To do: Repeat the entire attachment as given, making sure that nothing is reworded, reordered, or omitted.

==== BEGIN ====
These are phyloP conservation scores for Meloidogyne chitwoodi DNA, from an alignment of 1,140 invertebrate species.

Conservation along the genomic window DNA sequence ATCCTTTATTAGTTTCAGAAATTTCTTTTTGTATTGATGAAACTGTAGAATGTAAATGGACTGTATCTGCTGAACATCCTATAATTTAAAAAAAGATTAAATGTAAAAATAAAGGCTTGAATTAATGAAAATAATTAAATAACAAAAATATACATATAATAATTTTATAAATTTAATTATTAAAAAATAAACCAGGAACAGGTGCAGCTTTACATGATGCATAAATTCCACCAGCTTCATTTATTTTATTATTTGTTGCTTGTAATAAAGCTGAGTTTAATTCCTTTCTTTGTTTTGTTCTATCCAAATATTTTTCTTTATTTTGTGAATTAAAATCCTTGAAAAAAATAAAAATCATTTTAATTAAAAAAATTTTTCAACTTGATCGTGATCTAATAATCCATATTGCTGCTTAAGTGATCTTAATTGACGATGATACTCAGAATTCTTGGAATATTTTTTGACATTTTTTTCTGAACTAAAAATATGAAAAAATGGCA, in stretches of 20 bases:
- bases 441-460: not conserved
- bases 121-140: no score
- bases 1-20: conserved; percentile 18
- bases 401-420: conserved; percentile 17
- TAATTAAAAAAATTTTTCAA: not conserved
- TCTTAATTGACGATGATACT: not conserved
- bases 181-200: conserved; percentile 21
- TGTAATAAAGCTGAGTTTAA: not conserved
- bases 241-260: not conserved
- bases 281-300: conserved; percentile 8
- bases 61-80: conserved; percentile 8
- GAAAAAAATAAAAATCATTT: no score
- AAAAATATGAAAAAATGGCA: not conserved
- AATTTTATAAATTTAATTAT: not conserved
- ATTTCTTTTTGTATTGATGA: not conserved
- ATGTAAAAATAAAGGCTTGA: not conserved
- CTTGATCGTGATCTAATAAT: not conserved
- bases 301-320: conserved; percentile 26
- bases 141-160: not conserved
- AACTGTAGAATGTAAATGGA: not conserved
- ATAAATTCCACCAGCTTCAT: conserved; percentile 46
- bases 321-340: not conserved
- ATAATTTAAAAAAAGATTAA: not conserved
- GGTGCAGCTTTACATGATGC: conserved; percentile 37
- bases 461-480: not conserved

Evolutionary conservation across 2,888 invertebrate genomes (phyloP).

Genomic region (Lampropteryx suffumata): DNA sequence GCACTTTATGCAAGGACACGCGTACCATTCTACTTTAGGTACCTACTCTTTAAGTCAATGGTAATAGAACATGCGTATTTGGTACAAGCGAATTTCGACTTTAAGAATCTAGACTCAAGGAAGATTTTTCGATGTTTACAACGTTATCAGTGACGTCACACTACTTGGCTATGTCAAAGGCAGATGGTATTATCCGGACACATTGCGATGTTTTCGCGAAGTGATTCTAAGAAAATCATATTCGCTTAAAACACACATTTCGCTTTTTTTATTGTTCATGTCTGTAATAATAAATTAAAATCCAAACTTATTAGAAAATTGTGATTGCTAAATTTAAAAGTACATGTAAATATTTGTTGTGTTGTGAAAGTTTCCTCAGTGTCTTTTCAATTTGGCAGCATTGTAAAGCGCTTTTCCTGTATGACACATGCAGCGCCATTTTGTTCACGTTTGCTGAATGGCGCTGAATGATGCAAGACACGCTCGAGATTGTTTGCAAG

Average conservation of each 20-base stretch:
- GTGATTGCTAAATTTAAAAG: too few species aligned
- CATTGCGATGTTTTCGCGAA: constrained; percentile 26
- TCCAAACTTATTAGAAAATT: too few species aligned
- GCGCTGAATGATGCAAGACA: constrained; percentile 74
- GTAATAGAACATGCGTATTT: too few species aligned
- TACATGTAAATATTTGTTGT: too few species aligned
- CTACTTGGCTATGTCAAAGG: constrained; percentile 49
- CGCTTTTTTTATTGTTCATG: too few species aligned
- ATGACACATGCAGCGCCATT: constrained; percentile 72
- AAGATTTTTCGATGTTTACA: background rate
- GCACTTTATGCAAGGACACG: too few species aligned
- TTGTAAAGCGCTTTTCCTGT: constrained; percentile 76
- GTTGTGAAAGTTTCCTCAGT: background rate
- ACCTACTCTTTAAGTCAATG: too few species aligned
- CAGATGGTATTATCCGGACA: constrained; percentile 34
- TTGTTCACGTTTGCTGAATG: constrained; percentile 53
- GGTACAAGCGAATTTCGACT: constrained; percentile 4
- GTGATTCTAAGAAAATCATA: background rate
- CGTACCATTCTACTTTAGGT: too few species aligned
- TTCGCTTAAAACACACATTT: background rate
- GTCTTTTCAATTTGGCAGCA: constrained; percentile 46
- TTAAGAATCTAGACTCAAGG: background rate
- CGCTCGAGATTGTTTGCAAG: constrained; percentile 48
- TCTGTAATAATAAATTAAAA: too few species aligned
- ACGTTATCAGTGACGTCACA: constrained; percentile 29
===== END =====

These are phyloP conservation scores for Meloidogyne chitwoodi DNA, from an alignment of 1,140 invertebrate species.

Conservation along the genomic window DNA sequence ATCCTTTATTAGTTTCAGAAATTTCTTTTTGTATTGATGAAACTGTAGAATGTAAATGGACTGTATCTGCTGAACATCCTATAATTTAAAAAAAGATTAAATGTAAAAATAAAGGCTTGAATTAATGAAAATAATTAAATAACAAAAATATACATATAATAATTTTATAAATTTAATTATTAAAAAATAAACCAGGAACAGGTGCAGCTTTACATGATGCATAAATTCCACCAGCTTCATTTATTTTATTATTTGTTGCTTGTAATAAAGCTGAGTTTAATTCCTTTCTTTGTTTTGTTCTATCCAAATATTTTTCTTTATTTTGTGAATTAAAATCCTTGAAAAAAATAAAAATCATTTTAATTAAAAAAATTTTTCAACTTGATCGTGATCTAATAATCCATATTGCTGCTTAAGTGATCTTAATTGACGATGATACTCAGAATTCTTGGAATATTTTTTGACATTTTTTTCTGAACTAAAAATATGAAAAAATGGCA, in stretches of 20 bases:
- bases 441-460: not conserved
- bases 121-140: no score
- bases 1-20: conserved; percentile 18
- bases 401-420: conserved; percentile 17
- TAATTAAAAAAATTTTTCAA: not conserved
- TCTTAATTGACGATGATACT: not conserved
- bases 181-200: conserved; percentile 21
- TGTAATAAAGCTGAGTTTAA: not conserved
- bases 241-260: not conserved
- bases 281-300: conserved; percentile 8
- bases 61-80: conserved; percentile 8
- GAAAAAAATAAAAATCATTT: no score
- AAAAATATGAAAAAATGGCA: not conserved
- AATTTTATAAATTTAATTAT: not conserved
- ATTTCTTTTTGTATTGATGA: not conserved
- ATGTAAAAATAAAGGCTTGA: not conserved
- CTTGATCGTGATCTAATAAT: not conserved
- bases 301-320: conserved; percentile 26
- bases 141-160: not conserved
- AACTGTAGAATGTAAATGGA: not conserved
- ATAAATTCCACCAGCTTCAT: conserved; percentile 46
- bases 321-340: not conserved
- ATAATTTAAAAAAAGATTAA: not conserved
- GGTGCAGCTTTACATGATGC: conserved; percentile 37
- bases 461-480: not conserved

Evolutionary conservation across 2,888 invertebrate genomes (phyloP).

Genomic region (Lampropteryx suffumata): DNA sequence GCACTTTATGCAAGGACACGCGTACCATTCTACTTTAGGTACCTACTCTTTAAGTCAATGGTAATAGAACATGCGTATTTGGTACAAGCGAATTTCGACTTTAAGAATCTAGACTCAAGGAAGATTTTTCGATGTTTACAACGTTATCAGTGACGTCACACTACTTGGCTATGTCAAAGGCAGATGGTATTATCCGGACACATTGCGATGTTTTCGCGAAGTGATTCTAAGAAAATCATATTCGCTTAAAACACACATTTCGCTTTTTTTATTGTTCATGTCTGTAATAATAAATTAAAATCCAAACTTATTAGAAAATTGTGATTGCTAAATTTAAAAGTACATGTAAATATTTGTTGTGTTGTGAAAGTTTCCTCAGTGTCTTTTCAATTTGGCAGCATTGTAAAGCGCTTTTCCTGTATGACACATGCAGCGCCATTTTGTTCACGTTTGCTGAATGGCGCTGAATGATGCAAGACACGCTCGAGATTGTTTGCAAG

Average conservation of each 20-base stretch:
- GTGATTGCTAAATTTAAAAG: too few species aligned
- CATTGCGATGTTTTCGCGAA: constrained; percentile 26
- TCCAAACTTATTAGAAAATT: too few species aligned
- GCGCTGAATGATGCAAGACA: constrained; percentile 74
- GTAATAGAACATGCGTATTT: too few species aligned
- TACATGTAAATATTTGTTGT: too few species aligned
- CTACTTGGCTATGTCAAAGG: constrained; percentile 49
- CGCTTTTTTTATTGTTCATG: too few species aligned
- ATGACACATGCAGCGCCATT: constrained; percentile 72
- AAGATTTTTCGATGTTTACA: background rate
- GCACTTTATGCAAGGACACG: too few species aligned
- TTGTAAAGCGCTTTTCCTGT: constrained; percentile 76
- GTTGTGAAAGTTTCCTCAGT: background rate
- ACCTACTCTTTAAGTCAATG: too few species aligned
- CAGATGGTATTATCCGGACA: constrained; percentile 34
- TTGTTCACGTTTGCTGAATG: constrained; percentile 53
- GGTACAAGCGAATTTCGACT: constrained; percentile 4
- GTGATTCTAAGAAAATCATA: background rate
- CGTACCATTCTACTTTAGGT: too few species aligned
- TTCGCTTAAAACACACATTT: background rate
- GTCTTTTCAATTTGGCAGCA: constrained; percentile 46
- TTAAGAATCTAGACTCAAGG: background rate
- CGCTCGAGATTGTTTGCAAG: constrained; percentile 48
- TCTGTAATAATAAATTAAAA: too few species aligned
- ACGTTATCAGTGACGTCACA: constrained; percentile 29